This section is from the book "The Gardener's Monthly And Horticulturist V20", by Thomas Meehan. See also: Four-Season Harvest: Organic Vegetables from Your Home Garden All Year Long.
J. C. S., Normal School, Hampton, Va., writes: "I have a lean-to greenhouse twenty-four and a half feet long, and about thirteen feet wide, in which I wish to force Grapes. It is heated by steam pipes. One end is against the dwelling. The outside border is about four feet wide and two feet deep, and in it are planted close to the brick wall of the greenhouse, three Black Hamburg vines, four or five years old. They are not more than three feet high, having made but little wood this season, and the several irregular canes are not much thicker than one's finger. Will you kindly inform me through the pages of the Monthly, how I may proceed in order to get Grapes in cold weather, and also, how many vines I may grow in such a house? There are two stages, one in front, one in the middle, and shelves, like stairs, at the back. May I grow plants without detriment to the vines before they are old enough to fruit? As the vines are so old, I hope to get fruit from them sooner than from young ones. May I bring them through the brick wall, mulching them during Winter? If they are to be treated as though they were young vines, they might as well be taken up and planted inside.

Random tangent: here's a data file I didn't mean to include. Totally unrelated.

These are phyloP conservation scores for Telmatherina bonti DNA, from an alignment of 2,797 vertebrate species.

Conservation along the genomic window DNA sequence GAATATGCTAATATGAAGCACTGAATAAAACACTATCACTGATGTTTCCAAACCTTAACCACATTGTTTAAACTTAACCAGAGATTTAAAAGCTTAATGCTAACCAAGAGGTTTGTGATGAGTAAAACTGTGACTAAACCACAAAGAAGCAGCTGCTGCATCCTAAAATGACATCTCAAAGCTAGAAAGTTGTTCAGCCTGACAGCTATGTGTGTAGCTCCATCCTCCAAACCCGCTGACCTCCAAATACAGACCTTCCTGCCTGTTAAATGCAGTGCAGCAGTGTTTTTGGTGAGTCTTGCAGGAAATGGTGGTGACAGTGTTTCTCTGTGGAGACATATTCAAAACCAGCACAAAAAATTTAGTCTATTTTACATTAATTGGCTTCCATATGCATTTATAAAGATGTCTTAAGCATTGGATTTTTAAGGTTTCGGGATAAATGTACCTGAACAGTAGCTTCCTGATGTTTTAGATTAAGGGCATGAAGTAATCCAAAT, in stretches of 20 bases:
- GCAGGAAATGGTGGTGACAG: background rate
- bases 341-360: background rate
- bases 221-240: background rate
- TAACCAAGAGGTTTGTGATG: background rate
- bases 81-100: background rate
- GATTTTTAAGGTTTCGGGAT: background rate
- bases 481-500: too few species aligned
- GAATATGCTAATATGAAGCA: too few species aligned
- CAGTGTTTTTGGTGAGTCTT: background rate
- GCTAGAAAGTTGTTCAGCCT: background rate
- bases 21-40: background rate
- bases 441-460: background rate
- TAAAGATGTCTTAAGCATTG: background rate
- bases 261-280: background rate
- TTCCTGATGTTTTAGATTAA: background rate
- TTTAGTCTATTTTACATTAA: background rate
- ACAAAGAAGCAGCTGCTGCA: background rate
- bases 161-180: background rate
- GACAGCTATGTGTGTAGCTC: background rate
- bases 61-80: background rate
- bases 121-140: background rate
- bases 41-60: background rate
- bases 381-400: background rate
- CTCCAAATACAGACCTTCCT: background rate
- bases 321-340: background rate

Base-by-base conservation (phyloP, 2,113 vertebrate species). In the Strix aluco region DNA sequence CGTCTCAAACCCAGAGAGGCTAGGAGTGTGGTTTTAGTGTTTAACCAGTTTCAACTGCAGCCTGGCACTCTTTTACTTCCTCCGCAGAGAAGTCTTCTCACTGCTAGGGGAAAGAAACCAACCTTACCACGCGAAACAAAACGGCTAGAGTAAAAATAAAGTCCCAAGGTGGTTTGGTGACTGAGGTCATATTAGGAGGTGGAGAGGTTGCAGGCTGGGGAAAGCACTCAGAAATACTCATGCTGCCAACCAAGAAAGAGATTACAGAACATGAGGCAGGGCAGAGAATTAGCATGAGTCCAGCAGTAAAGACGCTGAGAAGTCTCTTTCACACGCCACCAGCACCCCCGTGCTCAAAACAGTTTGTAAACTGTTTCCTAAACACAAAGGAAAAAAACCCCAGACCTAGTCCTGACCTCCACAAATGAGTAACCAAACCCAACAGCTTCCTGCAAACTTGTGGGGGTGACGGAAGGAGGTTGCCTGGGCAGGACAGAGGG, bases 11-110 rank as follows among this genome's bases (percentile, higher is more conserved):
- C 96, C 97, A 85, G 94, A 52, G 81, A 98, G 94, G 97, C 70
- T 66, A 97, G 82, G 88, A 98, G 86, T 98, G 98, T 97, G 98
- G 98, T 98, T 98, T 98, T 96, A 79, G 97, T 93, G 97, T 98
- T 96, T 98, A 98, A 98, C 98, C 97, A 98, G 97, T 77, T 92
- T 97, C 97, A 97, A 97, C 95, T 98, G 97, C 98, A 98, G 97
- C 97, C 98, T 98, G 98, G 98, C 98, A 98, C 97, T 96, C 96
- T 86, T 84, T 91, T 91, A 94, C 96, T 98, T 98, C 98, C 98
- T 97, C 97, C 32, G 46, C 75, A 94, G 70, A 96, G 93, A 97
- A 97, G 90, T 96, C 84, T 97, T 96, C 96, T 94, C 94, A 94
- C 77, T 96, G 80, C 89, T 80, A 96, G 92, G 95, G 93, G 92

In that case, the front stage would of course, have to be removed".
Grape vines three or four years old and not over three feet high, must have something the matter with them. What is the trouble cannot be be gathered from our correspondent's commuica-tion. Vines do better as a rule when the roots are in the outside border, than when the plants are set inside. We should keep the plants outside, drawing the vines in through the wall. But as the old ones have done so badly, would new ones do any better? Perhaps the roots are too deep; or the phylloxera may be injuring them. As we remarked to another correspondent recently, plants and Grape vines can be grown together only where the gardener has very superior skill and experience. It is an art that cannot be taught, and the majority of even good gardeners will fail in the attempt to learn it by themselves.